Here’s what I discovered last April: the phrasal verb push through does not mean what many of us Filipinos think it means.

We tend to use push through to mean that an activity would occur or happen. So we’d say:

A survey of English language dictionaries, however, reveals that push through means something else:

  • To work through or force one’s way through something; to move (an object) by exerting force against it; thrust or shove; to apply pressure against for the purpose of moving. Examples: I pushed through the snow, trying to get to the post office on time. The snow was very deep, but I pushed through. Push a shopping cart through the aisles of a market. We pushed our way through the crowd. (McGraw-Hill Dictionary of American Idioms and Phrasal Verbs, American Heritage Dictionary)

Should we continue using push through to describe whether an activity will take place or come about? If your reader is comfortable with Filipino English, then I guess there’s no harm done. Otherwise, we can use other terms, such as:

  • We will proceed with the talks.
  • Will the meeting proceed as scheduled? Will the election still take place? Is the Board still holding a caucus on Friday?
  • The company is pursuing the project.
  • Is the party still on? *
  • The seminar is a go.** (Informal)

* Here, on is used as an adverb, meaning “due to take place as planned”. Example: The reorganization is still on. (Source: The New Oxford American Dictionary)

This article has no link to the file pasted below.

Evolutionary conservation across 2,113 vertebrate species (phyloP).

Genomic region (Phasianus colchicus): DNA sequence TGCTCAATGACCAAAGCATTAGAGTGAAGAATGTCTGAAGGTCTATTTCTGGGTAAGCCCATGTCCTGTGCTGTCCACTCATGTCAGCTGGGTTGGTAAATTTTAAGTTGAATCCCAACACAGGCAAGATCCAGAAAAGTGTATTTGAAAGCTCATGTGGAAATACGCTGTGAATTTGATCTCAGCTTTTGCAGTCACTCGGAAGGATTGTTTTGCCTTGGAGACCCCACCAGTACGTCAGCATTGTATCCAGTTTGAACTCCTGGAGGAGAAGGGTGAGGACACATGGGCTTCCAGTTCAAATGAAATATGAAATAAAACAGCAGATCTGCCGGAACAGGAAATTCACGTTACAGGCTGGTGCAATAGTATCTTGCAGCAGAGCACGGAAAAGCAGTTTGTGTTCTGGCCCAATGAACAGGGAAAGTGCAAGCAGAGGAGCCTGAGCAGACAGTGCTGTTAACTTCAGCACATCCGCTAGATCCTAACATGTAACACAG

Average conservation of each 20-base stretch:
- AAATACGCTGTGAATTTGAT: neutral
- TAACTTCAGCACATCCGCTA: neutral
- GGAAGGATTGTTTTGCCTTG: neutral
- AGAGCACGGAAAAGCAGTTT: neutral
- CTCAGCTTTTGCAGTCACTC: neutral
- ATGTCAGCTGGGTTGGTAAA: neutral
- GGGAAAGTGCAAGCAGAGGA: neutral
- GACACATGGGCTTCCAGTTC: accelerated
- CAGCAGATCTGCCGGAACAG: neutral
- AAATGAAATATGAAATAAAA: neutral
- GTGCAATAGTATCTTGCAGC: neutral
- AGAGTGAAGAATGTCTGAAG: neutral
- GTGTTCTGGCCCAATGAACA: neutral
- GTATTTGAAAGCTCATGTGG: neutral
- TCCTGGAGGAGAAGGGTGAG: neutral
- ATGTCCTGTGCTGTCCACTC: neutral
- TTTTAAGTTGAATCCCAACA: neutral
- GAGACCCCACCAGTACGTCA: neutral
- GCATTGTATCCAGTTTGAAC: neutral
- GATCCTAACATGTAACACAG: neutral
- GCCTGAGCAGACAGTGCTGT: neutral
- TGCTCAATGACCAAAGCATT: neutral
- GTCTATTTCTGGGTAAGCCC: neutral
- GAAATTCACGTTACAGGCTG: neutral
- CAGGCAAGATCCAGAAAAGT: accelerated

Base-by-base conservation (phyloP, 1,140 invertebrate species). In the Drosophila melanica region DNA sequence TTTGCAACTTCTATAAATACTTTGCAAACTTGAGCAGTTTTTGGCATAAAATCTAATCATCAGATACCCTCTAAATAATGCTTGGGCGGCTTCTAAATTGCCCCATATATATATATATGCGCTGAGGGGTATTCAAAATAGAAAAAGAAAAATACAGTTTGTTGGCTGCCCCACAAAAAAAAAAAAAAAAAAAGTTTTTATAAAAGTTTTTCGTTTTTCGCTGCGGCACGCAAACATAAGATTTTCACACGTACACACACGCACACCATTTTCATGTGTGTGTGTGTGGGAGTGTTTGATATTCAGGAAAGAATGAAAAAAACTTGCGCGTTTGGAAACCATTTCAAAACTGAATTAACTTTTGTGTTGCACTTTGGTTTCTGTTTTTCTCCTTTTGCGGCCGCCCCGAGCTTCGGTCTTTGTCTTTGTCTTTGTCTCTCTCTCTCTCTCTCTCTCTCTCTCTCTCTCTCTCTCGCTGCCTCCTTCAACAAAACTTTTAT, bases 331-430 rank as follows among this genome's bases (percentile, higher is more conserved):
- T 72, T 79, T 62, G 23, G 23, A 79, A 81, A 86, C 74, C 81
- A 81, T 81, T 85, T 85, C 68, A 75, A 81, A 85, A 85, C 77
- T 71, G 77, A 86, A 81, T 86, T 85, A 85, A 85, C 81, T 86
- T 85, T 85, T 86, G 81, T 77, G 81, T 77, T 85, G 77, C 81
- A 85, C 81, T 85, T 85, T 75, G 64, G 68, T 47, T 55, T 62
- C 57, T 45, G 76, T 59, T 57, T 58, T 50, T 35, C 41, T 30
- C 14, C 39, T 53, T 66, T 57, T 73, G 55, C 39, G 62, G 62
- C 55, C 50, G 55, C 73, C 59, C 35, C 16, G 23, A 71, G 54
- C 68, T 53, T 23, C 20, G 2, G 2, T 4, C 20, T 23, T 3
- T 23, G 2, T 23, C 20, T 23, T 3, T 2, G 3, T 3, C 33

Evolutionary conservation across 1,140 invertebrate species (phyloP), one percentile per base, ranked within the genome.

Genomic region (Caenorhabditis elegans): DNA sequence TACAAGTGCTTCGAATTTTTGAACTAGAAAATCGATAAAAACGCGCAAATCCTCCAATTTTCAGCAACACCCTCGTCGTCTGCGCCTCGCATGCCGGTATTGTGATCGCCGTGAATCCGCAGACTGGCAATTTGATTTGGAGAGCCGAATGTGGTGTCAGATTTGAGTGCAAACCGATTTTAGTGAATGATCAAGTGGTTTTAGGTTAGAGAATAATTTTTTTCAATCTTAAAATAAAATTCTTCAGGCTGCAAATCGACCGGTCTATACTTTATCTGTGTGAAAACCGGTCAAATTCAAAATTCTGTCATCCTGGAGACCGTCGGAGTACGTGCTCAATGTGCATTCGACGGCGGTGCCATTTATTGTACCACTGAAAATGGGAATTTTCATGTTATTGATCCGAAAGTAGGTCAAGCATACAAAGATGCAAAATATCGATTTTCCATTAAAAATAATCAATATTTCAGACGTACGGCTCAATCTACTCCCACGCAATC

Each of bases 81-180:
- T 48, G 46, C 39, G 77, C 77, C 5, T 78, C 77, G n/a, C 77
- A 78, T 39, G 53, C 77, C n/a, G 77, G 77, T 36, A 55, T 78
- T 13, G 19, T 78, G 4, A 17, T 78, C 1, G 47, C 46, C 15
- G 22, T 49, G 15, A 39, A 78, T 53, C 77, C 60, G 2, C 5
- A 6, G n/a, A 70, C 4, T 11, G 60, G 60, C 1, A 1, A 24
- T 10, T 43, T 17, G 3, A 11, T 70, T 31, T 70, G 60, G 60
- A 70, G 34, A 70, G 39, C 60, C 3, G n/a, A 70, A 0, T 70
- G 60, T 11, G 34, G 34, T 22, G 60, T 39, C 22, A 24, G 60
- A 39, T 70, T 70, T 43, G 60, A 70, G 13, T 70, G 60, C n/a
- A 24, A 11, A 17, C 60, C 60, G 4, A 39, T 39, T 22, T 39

** Go (noun): a project or undertaking that has been approved. Example: Tell them the project is a go. (Source: The New Oxford American Dictionary)

Photo credit: Seadoc Software


8 thoughts on “Push through

  1. Thank you Ma’am! Appreciate it so much.. :))

    Thanks and Best Regards,

    Nena N. Bermudo
    Acting Executive Assistant
    Technology Management Group
    Land Bank of the Philippines
    1598 M. H. del Pilar cor Dr. Quintos Sts., Malate, Manila

    “This communication is intended solely for the use of the addressee. It
    may contain confidential or legally privileged information. If you are not
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  2. I never knew it was wrong, until Mam Janet showed us the way. Thanks for sharing this as well as the seminar

  3. You are right. Also when we use this phrase, we mean also “to continue” (We will push through the plan). I am now living outside the Philippi nes and I think I should now be careful is using this phrase. I mean I will use it the way how the English world understands it.

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